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Zimbabwe electricity imports down 57%

by Staff reporter
30 Jan 2024 at 04:22hrs | Views
ZIMBABWE has started reaping savings from reduced energy imports following improved domestic electricity generation mainly from the upgraded Hwange Thermal Power Station and the rising contribution by independent power producers (IPPs).

Despite the reduced output from the giant Kariba Hydro-Power Station due to low water levels linked to climate change, the commissioning of Hwange units 7 and 8 by President Mnangagwa last year in August added 600 megawatts to the national grid.

This has induced a huge impact on the monthly import bill, which was reduced from US$26 million to US$11 million by the end of the third quarter of 2023, according to brokerage firm, IH Securities.

Built at a cost of about US$1,5 billion, the Hwange Unit 7 and 8 expansion project has become a game-changer in Zimbabwe's energy production profile whose success has fulfilled one of the promises made by President Mnangagwa, which is to improve power supply in line with the key aspirations of the National Development Strategy (NDS1).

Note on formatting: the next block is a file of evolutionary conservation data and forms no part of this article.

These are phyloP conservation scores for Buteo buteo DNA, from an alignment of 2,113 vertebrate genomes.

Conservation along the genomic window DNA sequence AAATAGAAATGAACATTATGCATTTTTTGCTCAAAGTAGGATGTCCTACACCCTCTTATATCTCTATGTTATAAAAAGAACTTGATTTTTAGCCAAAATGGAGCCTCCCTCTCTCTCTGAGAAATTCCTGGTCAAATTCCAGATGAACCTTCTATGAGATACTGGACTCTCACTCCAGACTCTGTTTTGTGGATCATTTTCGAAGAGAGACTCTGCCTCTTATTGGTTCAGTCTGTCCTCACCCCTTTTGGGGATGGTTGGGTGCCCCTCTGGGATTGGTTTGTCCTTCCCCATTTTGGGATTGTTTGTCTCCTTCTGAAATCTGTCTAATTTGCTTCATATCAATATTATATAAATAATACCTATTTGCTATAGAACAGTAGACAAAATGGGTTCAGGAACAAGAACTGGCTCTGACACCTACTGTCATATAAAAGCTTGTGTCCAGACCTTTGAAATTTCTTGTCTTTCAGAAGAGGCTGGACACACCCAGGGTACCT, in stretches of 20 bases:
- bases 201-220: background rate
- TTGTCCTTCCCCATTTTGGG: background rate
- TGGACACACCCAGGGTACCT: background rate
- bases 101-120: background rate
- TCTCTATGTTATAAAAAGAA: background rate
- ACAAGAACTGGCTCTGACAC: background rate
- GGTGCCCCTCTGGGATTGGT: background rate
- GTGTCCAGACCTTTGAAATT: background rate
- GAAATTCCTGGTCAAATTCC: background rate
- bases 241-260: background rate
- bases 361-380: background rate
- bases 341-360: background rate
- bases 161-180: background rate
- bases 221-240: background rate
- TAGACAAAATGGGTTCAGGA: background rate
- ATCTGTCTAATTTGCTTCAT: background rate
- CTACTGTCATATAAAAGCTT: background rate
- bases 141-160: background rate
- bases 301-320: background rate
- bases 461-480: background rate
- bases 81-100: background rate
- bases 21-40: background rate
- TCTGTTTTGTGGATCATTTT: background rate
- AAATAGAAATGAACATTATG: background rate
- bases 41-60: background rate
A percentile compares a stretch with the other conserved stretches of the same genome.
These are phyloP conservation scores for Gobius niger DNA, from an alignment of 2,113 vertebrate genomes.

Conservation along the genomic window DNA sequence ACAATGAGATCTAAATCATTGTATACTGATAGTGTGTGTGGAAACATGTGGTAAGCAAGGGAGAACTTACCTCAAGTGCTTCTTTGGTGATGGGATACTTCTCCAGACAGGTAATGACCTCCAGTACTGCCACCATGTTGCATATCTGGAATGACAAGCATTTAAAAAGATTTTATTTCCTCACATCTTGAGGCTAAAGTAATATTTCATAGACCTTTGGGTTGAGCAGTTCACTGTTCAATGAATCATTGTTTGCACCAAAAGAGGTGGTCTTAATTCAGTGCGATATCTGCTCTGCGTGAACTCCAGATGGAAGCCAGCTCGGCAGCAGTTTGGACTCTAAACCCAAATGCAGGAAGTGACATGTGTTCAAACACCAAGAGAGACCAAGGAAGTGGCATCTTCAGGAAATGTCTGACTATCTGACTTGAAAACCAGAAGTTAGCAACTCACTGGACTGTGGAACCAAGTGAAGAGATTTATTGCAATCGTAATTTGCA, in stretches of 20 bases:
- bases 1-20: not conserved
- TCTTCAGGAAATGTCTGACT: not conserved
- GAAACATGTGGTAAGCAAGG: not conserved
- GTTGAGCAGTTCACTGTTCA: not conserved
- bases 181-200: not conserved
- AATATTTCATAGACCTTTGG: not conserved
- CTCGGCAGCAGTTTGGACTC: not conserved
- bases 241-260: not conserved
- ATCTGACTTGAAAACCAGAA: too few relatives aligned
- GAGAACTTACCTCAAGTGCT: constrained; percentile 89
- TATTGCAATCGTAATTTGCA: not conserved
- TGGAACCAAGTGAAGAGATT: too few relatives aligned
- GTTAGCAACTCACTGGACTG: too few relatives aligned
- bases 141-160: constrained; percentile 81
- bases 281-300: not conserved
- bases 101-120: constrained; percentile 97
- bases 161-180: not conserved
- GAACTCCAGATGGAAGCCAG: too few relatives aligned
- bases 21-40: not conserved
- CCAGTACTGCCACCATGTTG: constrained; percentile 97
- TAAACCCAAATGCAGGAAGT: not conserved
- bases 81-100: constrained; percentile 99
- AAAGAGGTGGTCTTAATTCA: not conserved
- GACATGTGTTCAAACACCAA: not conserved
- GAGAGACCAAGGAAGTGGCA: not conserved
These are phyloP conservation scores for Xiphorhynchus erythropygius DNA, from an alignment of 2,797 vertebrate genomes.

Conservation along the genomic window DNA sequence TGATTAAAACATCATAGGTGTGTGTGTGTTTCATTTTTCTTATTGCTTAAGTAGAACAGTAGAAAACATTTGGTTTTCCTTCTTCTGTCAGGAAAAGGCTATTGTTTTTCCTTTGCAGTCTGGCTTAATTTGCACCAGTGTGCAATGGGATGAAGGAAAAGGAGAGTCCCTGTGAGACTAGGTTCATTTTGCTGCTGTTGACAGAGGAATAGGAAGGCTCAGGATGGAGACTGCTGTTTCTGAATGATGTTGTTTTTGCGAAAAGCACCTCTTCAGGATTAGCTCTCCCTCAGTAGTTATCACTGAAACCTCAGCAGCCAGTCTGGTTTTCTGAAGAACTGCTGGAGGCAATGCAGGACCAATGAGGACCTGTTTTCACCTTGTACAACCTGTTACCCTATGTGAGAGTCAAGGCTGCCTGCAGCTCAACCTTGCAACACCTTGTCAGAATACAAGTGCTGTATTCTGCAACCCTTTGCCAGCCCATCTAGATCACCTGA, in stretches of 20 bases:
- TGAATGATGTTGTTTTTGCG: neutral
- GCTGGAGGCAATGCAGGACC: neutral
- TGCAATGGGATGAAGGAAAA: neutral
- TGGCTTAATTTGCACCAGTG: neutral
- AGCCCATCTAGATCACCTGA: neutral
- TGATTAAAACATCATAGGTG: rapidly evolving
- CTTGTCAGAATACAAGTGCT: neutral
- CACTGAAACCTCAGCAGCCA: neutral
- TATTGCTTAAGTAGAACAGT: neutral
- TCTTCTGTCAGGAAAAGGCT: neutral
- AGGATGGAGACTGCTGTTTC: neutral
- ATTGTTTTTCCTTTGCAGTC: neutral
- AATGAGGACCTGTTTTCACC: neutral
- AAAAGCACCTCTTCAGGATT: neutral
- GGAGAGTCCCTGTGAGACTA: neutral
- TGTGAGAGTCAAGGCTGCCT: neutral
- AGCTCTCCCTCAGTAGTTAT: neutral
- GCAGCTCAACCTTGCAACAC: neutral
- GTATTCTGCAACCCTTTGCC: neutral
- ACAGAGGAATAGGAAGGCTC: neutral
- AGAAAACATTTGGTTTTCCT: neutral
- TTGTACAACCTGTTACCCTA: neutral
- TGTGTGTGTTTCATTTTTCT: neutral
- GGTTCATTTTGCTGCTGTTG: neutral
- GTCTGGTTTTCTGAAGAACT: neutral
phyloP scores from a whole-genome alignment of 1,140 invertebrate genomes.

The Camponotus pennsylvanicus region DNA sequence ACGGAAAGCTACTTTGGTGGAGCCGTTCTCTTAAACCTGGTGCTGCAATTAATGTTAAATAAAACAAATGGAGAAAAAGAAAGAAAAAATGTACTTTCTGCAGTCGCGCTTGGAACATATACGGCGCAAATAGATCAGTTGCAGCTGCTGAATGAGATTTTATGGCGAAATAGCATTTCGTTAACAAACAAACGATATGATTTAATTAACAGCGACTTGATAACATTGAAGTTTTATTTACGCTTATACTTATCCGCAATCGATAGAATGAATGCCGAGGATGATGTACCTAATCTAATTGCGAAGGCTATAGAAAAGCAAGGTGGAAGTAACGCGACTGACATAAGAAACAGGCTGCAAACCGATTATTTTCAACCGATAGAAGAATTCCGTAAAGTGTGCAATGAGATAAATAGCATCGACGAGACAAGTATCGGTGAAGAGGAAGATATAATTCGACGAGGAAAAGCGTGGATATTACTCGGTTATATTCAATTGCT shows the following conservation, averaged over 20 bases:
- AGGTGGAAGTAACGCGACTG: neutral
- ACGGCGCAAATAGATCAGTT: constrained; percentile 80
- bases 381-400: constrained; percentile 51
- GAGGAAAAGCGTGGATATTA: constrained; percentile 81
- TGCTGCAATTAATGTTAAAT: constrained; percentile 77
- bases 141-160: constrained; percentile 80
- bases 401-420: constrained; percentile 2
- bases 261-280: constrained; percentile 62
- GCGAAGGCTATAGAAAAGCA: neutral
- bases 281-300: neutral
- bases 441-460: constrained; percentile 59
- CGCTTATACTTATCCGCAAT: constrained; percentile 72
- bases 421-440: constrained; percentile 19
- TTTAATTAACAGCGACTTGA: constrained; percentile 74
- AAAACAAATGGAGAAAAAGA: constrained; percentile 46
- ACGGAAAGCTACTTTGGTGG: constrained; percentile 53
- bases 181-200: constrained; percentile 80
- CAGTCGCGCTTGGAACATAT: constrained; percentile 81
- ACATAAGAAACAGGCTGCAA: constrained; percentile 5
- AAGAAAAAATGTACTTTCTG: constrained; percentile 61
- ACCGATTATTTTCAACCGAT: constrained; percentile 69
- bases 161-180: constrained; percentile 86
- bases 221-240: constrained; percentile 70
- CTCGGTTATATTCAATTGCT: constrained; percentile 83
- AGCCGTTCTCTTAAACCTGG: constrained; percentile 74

According to Zimbabwe Power Company's daily power production figures, yesterday Hwange Thermal was generating 819MW with Kariba standing at 492MW while IPPs contributed a combined 60MW with total output clocking 1 371MW.

Last week Friday Hwange alone pumped in 1 014MW with Kariba at 456MW as IPPs brought in 64MW to yield total output of 1 534MW. The coming on stream of IPPs, which are largely renewable modelled, has helped offset the adverse impacts of the decommissioning on small thermals (Bulawayo, Harare, Munyati), which had become costly to maintain as their equipment had become obsolete.

In its report, IH Securities noted that while electricity generation remained depressed last year on account of extreme weather events, which affected hydroelectric power, the Hwange 7 and 8 investments have cushioned the economy from crippling power shortages being experienced across the region.

"This saw the monthly import bill decrease from US$26 million down to US$11 million by the end of Q3. As per the MoFED (Finance, Economic Development and Investment Promotion), electricity imports are scheduled to ease 4.5 percent y/y to US$195, 2 million," reads part of the report.